Teens tend to drive in older vehicles with fewer safety features than do other drivers, which contributes significantly to higher crash and injury rates. To help parents reduce these risks, the IIHS rated 95 used vehicle models as either “best” or “good,” indicating specific model years for each.
SRN provides the following look at just a few of the many excellent programs that are dedicating attention to the safety of older children in vehicles. Read more about how to navigate the upcoming changes in this report…
For the second period in a row, teen driver deaths in the U.S. have increased, after steadily declining in each of the previous eight years. This article summarizes the report by the Governor’s Highway Safety Association, outlines the optimum components of a graduated driver licensing law, and lists useful resources.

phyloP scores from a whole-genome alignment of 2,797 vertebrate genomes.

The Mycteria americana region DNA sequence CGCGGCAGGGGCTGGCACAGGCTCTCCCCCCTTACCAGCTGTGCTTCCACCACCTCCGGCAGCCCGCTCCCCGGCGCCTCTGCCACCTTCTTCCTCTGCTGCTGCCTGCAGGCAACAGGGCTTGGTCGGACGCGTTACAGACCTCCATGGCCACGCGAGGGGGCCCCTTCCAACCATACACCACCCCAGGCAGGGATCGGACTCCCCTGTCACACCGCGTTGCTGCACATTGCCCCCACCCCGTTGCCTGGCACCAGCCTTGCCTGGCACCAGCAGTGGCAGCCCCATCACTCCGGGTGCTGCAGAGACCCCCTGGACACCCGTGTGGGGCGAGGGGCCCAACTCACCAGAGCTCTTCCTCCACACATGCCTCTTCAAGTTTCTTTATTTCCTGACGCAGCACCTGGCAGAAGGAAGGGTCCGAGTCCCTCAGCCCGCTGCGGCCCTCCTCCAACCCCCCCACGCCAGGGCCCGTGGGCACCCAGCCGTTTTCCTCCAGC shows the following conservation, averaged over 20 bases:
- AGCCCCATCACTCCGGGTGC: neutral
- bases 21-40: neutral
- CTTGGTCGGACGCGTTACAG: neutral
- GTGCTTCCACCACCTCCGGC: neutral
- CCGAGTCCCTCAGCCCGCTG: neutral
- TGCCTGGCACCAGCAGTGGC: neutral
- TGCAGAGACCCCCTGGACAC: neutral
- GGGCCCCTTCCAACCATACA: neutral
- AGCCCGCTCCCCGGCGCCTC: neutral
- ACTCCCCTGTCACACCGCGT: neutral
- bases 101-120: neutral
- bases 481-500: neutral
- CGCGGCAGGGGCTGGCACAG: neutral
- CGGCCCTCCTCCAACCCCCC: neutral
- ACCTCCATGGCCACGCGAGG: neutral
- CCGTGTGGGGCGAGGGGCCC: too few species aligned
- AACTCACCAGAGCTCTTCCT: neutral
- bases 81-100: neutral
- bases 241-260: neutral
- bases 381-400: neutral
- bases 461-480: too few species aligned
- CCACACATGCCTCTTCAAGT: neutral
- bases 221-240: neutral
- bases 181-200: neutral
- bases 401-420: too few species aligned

A study by The Children’s Hospital of Philadelphia (CHOP) and State Farm insurance shows that teens who drive in states with primary seat belt law enforcement are more likely to buckle up than those in states with secondary enforcement.
While relatively few children are driven by teenage drivers, those young passengers are three times more likely to be injured than those driven by adults. Children riding with teens are often not correctly buckled up and more children under age 13 ride in the front seat.
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